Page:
I’ve rarely quit anything in my life. So when I left my doctorate clinical psychology program after receiving my Masters, it was a big deal.
But my heart just wasn’t in it. I witnessed my close friends — who are now licensed clinical psychologists — get excited about the course work and conducting therapy, about studying the ins and outs of psychological treatments.
All I wanted was for my clients to cancel.
I realized that what I’d loved about psychology didn’t require a Ph.D. What I loved was learning about psychology and writing about it. But I still felt an overwhelming sense of the shoulds. I should finish the program. That’s just the proper thing to do. I should barrel through it. I worried that I was taking the easy way out by quitting. I wondered if I’d regret my choice. I wondered if I was doomed to fail at something else.
People face similar inner dialogues and challenges when pursuing their purpose and passion. They worry about “outside influences,” and focus on “what others think [they] should do,” or on society’s view of success, according to Susan Biali, M.D., life coach and author of Live a Life You Love: 7 Steps to a Healthier, Happier, More Passionate You.
Don’t let your social self dominate your life.
This is similar to the idea of the “social self,” which comes from renowned life coach Martha Beck. If you allow your social self to “dominate your life,” it can stand in your way, said Joy Tanksley, a certified Martha Beck Life Coach, Intuitive Eating coach and Nia instructor.
“The social self is that part of us that’s concerned with fitting in, following rules [and] being acceptable to others.” It interferes with your purpose when you focus more on pleasing others. “You’ll end up making decisions based on what seems ‘good’ and ‘right’ to everyone around you, which is a recipe for feeling depleted and absolutely purposeless.”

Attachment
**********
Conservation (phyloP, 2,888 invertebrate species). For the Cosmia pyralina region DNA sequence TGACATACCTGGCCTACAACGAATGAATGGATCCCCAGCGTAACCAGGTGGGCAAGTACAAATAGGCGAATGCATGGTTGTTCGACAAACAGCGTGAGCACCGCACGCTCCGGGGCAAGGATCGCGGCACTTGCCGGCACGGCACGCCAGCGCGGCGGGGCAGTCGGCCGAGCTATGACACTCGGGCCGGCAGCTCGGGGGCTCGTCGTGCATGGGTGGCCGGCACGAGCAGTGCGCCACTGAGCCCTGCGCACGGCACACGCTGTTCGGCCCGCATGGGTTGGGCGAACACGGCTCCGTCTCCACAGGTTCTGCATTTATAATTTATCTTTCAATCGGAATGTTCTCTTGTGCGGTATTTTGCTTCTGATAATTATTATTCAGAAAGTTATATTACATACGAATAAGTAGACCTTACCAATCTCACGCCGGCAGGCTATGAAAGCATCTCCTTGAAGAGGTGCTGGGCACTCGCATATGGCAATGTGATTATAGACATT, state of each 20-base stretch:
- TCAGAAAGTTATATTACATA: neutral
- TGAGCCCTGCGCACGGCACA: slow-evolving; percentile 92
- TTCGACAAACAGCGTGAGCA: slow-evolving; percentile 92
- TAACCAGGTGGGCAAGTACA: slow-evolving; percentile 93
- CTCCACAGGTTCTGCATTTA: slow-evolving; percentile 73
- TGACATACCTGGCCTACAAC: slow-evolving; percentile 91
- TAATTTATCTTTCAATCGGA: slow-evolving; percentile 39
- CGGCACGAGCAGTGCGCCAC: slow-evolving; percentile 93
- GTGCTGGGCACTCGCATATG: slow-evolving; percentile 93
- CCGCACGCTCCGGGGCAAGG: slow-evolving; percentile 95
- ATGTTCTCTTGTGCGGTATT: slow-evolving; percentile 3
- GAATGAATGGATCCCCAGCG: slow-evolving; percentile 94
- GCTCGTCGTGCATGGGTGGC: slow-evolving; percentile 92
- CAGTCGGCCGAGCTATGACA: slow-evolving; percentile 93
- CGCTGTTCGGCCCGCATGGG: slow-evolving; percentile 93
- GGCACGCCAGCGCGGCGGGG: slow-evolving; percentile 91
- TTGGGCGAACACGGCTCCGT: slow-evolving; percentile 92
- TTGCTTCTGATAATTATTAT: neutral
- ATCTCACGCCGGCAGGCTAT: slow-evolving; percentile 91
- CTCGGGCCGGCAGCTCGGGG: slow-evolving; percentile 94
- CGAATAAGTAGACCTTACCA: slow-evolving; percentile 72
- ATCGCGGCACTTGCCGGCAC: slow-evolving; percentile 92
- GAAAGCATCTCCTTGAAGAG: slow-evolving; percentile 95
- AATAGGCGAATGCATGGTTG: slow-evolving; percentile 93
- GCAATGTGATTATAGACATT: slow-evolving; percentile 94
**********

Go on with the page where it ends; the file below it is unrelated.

Other roadblocks include “your own thoughts about what’s possible in life” and “apparent failure in early attempts” in trying to accomplish your purpose, Dr. Biali said.
We can even misunderstand “purpose” in the first place, a mindset that becomes a roadblock, Tanksley said. “We make it too heavy, too mysterious, too serious.”
Also, purpose isn’t like a soulmate (if you believe in such things). “I don’t believe for a moment that everyone has one magical purpose that must be discovered or else life will be a miserable waste,” Tanksley said.
Instead, Tanksley has a simple but powerful definition of purpose: authenticity. Purpose is “finding your authentic self, and setting the intention to live in a way that honors whatever it is you find,” she said. For instance, once one of Tanksley’s clients was able to shed her tough-girl image, an act that hid her softer and vulnerable side, she “had a major epiphany about her career path and is taking deliberate steps toward starting her own business.”
Finding Your Purpose & Passions
Passion is another word Tanksley believes is often misunderstood. “When I help clients find their passions, I’m not talking about helping them feel hot and heavy about everything they do every second of their lives,” she said.
Instead, passion can feel “like a quiet inner light…an opening in the chest or a soft flutter in the belly.” When you’re passionate about something, it feels like a “yes,” she said.
Tartakovsky, M. (2011). 6 Clues for Finding Your Purpose and Passion. Psych Central. Retrieved on September 16, 2014, from http://psychcentral.com/lib/6-clues-for-finding-your-purpose-and-passion/0007053
Last reviewed: By John M. Grohol, Psy.D. on 30 Jan 2013
Published on PsychCentral.com. All rights reserved.